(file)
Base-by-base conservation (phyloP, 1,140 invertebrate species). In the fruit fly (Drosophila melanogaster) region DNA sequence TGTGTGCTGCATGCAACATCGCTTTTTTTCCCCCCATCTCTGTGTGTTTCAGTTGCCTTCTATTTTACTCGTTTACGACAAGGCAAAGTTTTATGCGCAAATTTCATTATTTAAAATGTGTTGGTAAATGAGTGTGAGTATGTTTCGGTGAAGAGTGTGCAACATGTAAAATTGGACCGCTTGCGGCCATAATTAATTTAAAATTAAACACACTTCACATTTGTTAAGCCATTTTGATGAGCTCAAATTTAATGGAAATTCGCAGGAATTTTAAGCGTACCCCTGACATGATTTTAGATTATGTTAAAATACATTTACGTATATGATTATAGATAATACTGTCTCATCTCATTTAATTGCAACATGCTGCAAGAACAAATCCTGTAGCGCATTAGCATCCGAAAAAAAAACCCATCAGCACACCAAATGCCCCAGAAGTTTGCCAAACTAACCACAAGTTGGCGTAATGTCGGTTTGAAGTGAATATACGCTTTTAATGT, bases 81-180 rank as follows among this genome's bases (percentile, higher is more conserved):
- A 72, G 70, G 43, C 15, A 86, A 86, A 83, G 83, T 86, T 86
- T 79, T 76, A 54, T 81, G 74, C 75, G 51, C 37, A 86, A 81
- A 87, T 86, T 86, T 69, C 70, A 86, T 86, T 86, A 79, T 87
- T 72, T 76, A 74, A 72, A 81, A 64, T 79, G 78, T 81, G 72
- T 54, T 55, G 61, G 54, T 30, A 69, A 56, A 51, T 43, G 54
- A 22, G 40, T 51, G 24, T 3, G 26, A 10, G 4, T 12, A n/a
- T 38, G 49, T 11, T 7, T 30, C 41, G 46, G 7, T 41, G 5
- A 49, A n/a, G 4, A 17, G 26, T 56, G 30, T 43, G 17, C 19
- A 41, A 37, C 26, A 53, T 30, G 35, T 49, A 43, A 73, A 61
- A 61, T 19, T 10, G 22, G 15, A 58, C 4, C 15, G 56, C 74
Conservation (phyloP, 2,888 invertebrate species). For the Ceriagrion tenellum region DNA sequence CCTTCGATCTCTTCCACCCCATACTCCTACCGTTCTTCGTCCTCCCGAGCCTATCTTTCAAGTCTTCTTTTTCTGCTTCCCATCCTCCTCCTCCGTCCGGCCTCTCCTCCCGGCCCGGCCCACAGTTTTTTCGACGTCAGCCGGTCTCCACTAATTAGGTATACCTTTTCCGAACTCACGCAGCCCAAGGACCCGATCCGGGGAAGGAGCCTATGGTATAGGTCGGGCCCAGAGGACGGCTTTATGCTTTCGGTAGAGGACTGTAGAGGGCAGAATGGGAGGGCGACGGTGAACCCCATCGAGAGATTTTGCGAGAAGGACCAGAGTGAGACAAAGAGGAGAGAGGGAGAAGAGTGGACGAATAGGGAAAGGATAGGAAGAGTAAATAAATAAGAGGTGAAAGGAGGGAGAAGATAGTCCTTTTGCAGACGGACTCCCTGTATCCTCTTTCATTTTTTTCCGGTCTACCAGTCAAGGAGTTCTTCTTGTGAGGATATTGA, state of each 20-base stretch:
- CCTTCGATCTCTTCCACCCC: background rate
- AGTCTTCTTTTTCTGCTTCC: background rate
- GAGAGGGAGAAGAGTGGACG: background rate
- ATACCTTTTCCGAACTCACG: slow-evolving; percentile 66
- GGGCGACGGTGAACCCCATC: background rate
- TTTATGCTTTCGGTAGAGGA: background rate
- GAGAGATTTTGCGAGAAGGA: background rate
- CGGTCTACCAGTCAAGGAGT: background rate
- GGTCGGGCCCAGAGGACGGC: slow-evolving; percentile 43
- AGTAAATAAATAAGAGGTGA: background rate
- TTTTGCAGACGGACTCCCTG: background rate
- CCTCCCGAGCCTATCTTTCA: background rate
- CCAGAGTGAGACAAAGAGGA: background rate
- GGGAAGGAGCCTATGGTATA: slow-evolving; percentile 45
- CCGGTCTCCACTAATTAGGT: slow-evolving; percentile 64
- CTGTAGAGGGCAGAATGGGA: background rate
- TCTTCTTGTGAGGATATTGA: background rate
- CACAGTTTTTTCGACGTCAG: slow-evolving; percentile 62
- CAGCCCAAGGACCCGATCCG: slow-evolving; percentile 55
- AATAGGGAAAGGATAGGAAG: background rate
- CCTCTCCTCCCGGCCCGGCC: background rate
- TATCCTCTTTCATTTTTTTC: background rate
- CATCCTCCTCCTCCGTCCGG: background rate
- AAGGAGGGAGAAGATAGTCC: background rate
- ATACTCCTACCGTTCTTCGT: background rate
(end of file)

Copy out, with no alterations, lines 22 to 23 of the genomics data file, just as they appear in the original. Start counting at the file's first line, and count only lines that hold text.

- AGTAAATAAATAAGAGGTGA: background rate
- TTTTGCAGACGGACTCCCTG: background rate